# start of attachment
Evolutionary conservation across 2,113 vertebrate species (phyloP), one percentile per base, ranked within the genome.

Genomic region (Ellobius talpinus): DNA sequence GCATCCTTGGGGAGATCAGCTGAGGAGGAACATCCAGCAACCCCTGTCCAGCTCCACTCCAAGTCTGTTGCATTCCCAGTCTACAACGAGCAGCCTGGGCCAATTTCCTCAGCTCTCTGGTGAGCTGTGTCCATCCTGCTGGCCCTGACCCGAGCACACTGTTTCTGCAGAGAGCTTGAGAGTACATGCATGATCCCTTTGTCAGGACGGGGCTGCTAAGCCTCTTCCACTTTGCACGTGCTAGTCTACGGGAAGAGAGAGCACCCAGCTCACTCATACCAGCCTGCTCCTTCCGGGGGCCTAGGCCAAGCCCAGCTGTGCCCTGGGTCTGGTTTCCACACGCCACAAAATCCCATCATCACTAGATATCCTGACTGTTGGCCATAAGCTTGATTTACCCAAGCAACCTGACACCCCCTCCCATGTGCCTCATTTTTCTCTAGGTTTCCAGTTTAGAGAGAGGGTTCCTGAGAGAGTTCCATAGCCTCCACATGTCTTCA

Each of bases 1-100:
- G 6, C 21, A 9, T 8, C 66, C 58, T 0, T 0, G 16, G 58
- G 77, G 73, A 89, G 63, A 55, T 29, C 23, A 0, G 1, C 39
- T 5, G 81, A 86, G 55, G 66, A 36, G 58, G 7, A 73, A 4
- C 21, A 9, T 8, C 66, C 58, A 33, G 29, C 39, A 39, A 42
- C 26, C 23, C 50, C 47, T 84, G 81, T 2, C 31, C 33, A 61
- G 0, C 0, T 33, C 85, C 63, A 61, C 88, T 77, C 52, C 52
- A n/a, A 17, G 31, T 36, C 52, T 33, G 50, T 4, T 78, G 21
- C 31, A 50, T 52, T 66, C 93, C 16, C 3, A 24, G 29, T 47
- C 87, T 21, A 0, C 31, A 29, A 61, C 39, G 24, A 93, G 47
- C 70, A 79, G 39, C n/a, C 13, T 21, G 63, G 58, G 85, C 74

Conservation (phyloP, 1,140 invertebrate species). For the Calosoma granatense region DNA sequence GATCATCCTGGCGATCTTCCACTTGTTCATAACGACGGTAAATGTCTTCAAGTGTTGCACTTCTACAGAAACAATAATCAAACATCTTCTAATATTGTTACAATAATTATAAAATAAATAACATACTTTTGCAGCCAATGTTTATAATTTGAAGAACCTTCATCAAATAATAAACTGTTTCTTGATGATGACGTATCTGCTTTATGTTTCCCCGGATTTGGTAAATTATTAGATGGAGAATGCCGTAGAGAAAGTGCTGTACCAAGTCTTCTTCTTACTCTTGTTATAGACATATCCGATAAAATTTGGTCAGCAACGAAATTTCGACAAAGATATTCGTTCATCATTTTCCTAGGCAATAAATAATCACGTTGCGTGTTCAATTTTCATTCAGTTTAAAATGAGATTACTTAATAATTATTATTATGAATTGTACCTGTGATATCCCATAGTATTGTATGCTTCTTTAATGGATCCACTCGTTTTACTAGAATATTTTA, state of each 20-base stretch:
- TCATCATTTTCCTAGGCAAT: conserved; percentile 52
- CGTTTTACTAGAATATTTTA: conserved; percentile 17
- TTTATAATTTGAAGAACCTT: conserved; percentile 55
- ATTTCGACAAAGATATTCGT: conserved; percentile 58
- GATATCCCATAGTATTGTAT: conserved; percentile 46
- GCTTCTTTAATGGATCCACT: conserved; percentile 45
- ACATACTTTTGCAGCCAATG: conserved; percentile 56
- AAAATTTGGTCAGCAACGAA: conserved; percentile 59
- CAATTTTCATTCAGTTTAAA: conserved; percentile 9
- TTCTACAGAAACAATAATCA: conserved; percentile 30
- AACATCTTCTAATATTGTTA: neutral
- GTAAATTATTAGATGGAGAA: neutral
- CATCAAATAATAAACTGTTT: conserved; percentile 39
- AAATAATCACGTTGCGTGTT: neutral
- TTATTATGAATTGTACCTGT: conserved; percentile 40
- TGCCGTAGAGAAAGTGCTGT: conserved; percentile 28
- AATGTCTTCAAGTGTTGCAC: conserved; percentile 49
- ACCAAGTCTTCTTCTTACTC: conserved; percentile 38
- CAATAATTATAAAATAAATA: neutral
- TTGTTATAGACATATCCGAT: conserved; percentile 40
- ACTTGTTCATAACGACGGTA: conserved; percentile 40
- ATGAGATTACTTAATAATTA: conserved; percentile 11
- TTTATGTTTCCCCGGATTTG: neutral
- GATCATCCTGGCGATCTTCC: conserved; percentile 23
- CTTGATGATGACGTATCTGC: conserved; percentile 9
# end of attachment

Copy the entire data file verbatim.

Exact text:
Evolutionary conservation across 2,113 vertebrate species (phyloP), one percentile per base, ranked within the genome.

Genomic region (Ellobius talpinus): DNA sequence GCATCCTTGGGGAGATCAGCTGAGGAGGAACATCCAGCAACCCCTGTCCAGCTCCACTCCAAGTCTGTTGCATTCCCAGTCTACAACGAGCAGCCTGGGCCAATTTCCTCAGCTCTCTGGTGAGCTGTGTCCATCCTGCTGGCCCTGACCCGAGCACACTGTTTCTGCAGAGAGCTTGAGAGTACATGCATGATCCCTTTGTCAGGACGGGGCTGCTAAGCCTCTTCCACTTTGCACGTGCTAGTCTACGGGAAGAGAGAGCACCCAGCTCACTCATACCAGCCTGCTCCTTCCGGGGGCCTAGGCCAAGCCCAGCTGTGCCCTGGGTCTGGTTTCCACACGCCACAAAATCCCATCATCACTAGATATCCTGACTGTTGGCCATAAGCTTGATTTACCCAAGCAACCTGACACCCCCTCCCATGTGCCTCATTTTTCTCTAGGTTTCCAGTTTAGAGAGAGGGTTCCTGAGAGAGTTCCATAGCCTCCACATGTCTTCA

Each of bases 1-100:
- G 6, C 21, A 9, T 8, C 66, C 58, T 0, T 0, G 16, G 58
- G 77, G 73, A 89, G 63, A 55, T 29, C 23, A 0, G 1, C 39
- T 5, G 81, A 86, G 55, G 66, A 36, G 58, G 7, A 73, A 4
- C 21, A 9, T 8, C 66, C 58, A 33, G 29, C 39, A 39, A 42
- C 26, C 23, C 50, C 47, T 84, G 81, T 2, C 31, C 33, A 61
- G 0, C 0, T 33, C 85, C 63, A 61, C 88, T 77, C 52, C 52
- A n/a, A 17, G 31, T 36, C 52, T 33, G 50, T 4, T 78, G 21
- C 31, A 50, T 52, T 66, C 93, C 16, C 3, A 24, G 29, T 47
- C 87, T 21, A 0, C 31, A 29, A 61, C 39, G 24, A 93, G 47
- C 70, A 79, G 39, C n/a, C 13, T 21, G 63, G 58, G 85, C 74

Conservation (phyloP, 1,140 invertebrate species). For the Calosoma granatense region DNA sequence GATCATCCTGGCGATCTTCCACTTGTTCATAACGACGGTAAATGTCTTCAAGTGTTGCACTTCTACAGAAACAATAATCAAACATCTTCTAATATTGTTACAATAATTATAAAATAAATAACATACTTTTGCAGCCAATGTTTATAATTTGAAGAACCTTCATCAAATAATAAACTGTTTCTTGATGATGACGTATCTGCTTTATGTTTCCCCGGATTTGGTAAATTATTAGATGGAGAATGCCGTAGAGAAAGTGCTGTACCAAGTCTTCTTCTTACTCTTGTTATAGACATATCCGATAAAATTTGGTCAGCAACGAAATTTCGACAAAGATATTCGTTCATCATTTTCCTAGGCAATAAATAATCACGTTGCGTGTTCAATTTTCATTCAGTTTAAAATGAGATTACTTAATAATTATTATTATGAATTGTACCTGTGATATCCCATAGTATTGTATGCTTCTTTAATGGATCCACTCGTTTTACTAGAATATTTTA, state of each 20-base stretch:
- TCATCATTTTCCTAGGCAAT: conserved; percentile 52
- CGTTTTACTAGAATATTTTA: conserved; percentile 17
- TTTATAATTTGAAGAACCTT: conserved; percentile 55
- ATTTCGACAAAGATATTCGT: conserved; percentile 58
- GATATCCCATAGTATTGTAT: conserved; percentile 46
- GCTTCTTTAATGGATCCACT: conserved; percentile 45
- ACATACTTTTGCAGCCAATG: conserved; percentile 56
- AAAATTTGGTCAGCAACGAA: conserved; percentile 59
- CAATTTTCATTCAGTTTAAA: conserved; percentile 9
- TTCTACAGAAACAATAATCA: conserved; percentile 30
- AACATCTTCTAATATTGTTA: neutral
- GTAAATTATTAGATGGAGAA: neutral
- CATCAAATAATAAACTGTTT: conserved; percentile 39
- AAATAATCACGTTGCGTGTT: neutral
- TTATTATGAATTGTACCTGT: conserved; percentile 40
- TGCCGTAGAGAAAGTGCTGT: conserved; percentile 28
- AATGTCTTCAAGTGTTGCAC: conserved; percentile 49
- ACCAAGTCTTCTTCTTACTC: conserved; percentile 38
- CAATAATTATAAAATAAATA: neutral
- TTGTTATAGACATATCCGAT: conserved; percentile 40
- ACTTGTTCATAACGACGGTA: conserved; percentile 40
- ATGAGATTACTTAATAATTA: conserved; percentile 11
- TTTATGTTTCCCCGGATTTG: neutral
- GATCATCCTGGCGATCTTCC: conserved; percentile 23
- CTTGATGATGACGTATCTGC: conserved; percentile 9